As this is a summary of 2015, I suppose I should hand out some awards! I'll keep the list short. My best fine dining was undoubtedly Amuse on Dublin's Dawson Street. This small venue produces exquisite Asian-French food and is just sublime. 777 continues to be my choice for best casual dining in Dublin. On the drinks front, it's a draw between Upstairs@Kinara Kitchen and MVP for my favourite cocktails. 

This year, I decided to fulfil a long held wish and I enrolled for the WSET Level 2 qualification in wines & spirits with Premier Wine Training. I was delighted when the results envelope arrived informing me that I had passed with distinction. I think this is the start of something special and I've started to add more wine reviews to the blog.

A huge smile was put on my face when I was invited to judge the Pitmaster Competition at the Big Grill BBQ Festival in Herbert Park. Off the back of this event, we've purchased a column smoker for our back yard and are getting acquainted with the finer arts of low and slow BBQ. 

My views on blogging and the blogging community have continued to evolve over the last year. I've been blogging for over 7 years now, and I've seen a lot of change. The strong Irish food blogger community that was fostered several years ago has somewhat faded, and it's been replaced by the rise of the lifestyle blogger. Either way, I've continued to post in my own style, writing the reviews that I want to write and crafting a blog in my own voice. Even so, I was disappointed not to make the Food & Drink shortlist at the Irish Blog Awards in 2015 and my requests for feedback went unanswered.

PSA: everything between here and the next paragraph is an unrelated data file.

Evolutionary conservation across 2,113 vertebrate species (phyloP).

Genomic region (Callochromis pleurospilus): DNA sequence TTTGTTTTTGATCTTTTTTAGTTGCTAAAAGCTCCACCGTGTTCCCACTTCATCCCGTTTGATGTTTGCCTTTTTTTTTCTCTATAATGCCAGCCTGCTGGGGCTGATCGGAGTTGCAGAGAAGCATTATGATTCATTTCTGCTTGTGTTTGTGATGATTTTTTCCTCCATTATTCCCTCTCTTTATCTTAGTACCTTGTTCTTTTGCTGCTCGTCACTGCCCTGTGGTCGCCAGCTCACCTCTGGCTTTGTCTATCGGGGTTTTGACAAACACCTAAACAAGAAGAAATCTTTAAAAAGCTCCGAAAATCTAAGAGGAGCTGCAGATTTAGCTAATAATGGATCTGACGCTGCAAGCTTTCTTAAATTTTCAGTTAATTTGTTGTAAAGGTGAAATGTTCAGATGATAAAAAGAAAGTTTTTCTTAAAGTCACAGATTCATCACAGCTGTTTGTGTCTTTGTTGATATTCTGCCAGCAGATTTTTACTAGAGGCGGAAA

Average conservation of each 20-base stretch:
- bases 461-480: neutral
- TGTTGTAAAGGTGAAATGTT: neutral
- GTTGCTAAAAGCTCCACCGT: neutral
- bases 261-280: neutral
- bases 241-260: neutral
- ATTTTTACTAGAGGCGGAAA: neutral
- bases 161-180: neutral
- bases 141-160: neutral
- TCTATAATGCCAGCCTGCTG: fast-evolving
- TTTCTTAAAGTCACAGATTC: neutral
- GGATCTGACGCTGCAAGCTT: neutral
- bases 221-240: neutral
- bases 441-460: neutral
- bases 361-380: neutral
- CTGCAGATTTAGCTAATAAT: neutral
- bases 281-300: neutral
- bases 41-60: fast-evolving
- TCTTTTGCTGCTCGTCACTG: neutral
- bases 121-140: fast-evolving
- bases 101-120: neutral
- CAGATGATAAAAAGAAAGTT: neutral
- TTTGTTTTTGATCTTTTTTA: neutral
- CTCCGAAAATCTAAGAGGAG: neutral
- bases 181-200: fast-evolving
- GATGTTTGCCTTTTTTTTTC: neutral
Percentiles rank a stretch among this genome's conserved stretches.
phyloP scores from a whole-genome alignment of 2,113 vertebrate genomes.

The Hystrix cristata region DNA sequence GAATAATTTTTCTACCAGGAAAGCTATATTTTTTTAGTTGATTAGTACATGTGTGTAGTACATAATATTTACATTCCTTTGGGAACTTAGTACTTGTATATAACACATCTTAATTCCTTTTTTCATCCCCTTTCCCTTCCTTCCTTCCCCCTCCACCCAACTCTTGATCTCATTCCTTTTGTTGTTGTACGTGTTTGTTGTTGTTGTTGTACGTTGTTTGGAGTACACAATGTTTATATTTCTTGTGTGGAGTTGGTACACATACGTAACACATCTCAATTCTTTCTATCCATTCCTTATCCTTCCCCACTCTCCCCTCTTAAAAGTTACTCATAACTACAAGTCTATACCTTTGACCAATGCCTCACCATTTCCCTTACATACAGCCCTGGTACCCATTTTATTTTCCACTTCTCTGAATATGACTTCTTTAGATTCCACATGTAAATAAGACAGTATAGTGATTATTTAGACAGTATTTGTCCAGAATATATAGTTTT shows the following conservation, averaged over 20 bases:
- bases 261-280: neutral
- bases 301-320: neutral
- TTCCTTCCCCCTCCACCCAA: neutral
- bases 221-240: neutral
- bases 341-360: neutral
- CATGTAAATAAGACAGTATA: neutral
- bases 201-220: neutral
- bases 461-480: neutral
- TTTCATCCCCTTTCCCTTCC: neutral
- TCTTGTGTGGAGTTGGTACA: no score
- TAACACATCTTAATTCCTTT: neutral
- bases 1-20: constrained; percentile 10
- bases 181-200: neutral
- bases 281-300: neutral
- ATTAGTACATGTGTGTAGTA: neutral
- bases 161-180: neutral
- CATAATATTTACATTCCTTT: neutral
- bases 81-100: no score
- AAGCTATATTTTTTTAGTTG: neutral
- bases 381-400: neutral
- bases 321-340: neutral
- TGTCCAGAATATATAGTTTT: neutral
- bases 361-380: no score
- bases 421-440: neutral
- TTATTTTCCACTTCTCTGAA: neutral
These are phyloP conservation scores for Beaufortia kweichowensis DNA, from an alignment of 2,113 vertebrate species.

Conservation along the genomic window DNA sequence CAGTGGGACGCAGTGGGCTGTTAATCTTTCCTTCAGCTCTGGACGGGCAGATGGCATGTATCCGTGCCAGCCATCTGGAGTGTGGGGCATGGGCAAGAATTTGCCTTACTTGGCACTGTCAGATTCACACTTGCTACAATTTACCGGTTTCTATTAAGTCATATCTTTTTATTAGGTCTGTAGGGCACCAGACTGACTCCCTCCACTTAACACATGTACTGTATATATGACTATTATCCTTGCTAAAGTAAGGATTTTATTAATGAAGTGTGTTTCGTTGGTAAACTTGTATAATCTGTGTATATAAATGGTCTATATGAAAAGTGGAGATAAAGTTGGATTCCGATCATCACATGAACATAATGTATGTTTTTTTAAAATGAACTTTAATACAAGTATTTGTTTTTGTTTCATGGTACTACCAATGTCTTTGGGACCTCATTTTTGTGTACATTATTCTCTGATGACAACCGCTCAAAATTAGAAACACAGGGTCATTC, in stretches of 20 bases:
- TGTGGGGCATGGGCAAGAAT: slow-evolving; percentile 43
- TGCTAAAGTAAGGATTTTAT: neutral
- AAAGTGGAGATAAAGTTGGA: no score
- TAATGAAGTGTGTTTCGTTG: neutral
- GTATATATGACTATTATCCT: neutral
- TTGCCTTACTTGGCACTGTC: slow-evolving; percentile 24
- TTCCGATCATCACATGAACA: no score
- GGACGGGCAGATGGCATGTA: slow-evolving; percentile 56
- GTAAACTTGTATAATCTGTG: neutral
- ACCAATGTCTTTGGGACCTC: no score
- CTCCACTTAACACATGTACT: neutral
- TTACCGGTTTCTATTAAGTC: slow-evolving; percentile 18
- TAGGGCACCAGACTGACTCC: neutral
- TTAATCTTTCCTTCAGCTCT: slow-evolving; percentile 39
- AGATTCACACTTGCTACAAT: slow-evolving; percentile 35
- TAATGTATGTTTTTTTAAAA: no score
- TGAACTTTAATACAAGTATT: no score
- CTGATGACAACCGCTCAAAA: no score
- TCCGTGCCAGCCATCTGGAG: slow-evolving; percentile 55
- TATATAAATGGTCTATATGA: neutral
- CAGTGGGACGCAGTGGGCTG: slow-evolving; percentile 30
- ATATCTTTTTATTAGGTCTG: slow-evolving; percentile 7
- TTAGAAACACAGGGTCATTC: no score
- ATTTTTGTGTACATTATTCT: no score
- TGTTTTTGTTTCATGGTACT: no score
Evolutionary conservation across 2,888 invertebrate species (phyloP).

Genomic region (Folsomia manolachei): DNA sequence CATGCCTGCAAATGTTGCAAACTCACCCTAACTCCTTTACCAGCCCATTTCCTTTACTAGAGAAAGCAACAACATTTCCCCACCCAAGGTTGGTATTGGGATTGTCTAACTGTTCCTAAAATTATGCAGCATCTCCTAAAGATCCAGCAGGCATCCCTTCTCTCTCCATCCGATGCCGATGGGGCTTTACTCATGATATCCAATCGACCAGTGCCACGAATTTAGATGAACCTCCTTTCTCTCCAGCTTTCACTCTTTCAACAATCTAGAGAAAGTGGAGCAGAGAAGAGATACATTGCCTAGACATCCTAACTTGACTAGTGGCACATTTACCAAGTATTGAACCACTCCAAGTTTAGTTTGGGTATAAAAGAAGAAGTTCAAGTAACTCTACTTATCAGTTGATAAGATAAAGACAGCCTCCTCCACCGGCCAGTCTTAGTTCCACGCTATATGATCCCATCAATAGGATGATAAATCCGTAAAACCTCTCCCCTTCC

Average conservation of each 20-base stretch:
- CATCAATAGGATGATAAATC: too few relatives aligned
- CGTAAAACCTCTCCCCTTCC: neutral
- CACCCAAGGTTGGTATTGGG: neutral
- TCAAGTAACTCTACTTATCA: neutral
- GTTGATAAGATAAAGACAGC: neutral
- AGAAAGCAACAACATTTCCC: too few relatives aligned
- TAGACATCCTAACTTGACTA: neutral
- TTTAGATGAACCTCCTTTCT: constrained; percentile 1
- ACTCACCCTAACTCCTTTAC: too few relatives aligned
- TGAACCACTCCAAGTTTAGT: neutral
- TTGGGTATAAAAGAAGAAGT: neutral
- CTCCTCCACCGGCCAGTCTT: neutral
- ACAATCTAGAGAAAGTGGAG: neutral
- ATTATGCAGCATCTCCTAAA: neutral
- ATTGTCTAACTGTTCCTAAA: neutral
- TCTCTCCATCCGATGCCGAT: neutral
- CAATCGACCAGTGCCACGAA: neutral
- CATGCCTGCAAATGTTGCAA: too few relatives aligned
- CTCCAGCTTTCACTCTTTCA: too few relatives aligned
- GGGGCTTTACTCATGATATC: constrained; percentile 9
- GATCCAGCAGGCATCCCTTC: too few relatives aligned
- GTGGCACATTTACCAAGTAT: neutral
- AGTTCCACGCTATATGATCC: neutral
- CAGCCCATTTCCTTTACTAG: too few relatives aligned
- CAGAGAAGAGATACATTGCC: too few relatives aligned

Finally, 2015 was the year that I adopted Instagram (follow me here). Interestingly, Instagram has taken partially taken over from blogging, allowing me the freedom to quickly share images with my followers. While I think Snapchat might be a step too far for me, Instagram just works. 

Wednesday, December 30, 2015

[Events] Australia and New Zealand Wine Tastings

I hope everyone had a Happy Christmas and that you all enjoyed some damn fine food and drink over the festive period. For those of you who aren't planning a dry January, here are details of two upcoming wine events, featuring the wines of Australia and New Zealand. And even if you are planning a dry January, surely you can allow yourself a little wine?

New Zealand Wine Fair

When: Thursday, January 21st between 6.30 pm - 8.30 pm.

Where: Hilton Hotel, Charlemont, Dublin 2

The Kiwis are on a wine tiki tour - join them for an evening of meandering, digressing, indulging and awakening the senses. Tickets cost €15 and can be booked here.

Australia Wine Fair

When: Wednesday, January 27th between 6.30 pm - 8.30 pm.

Where: Royal Hibernian Academy, Ely Place, Dublin 2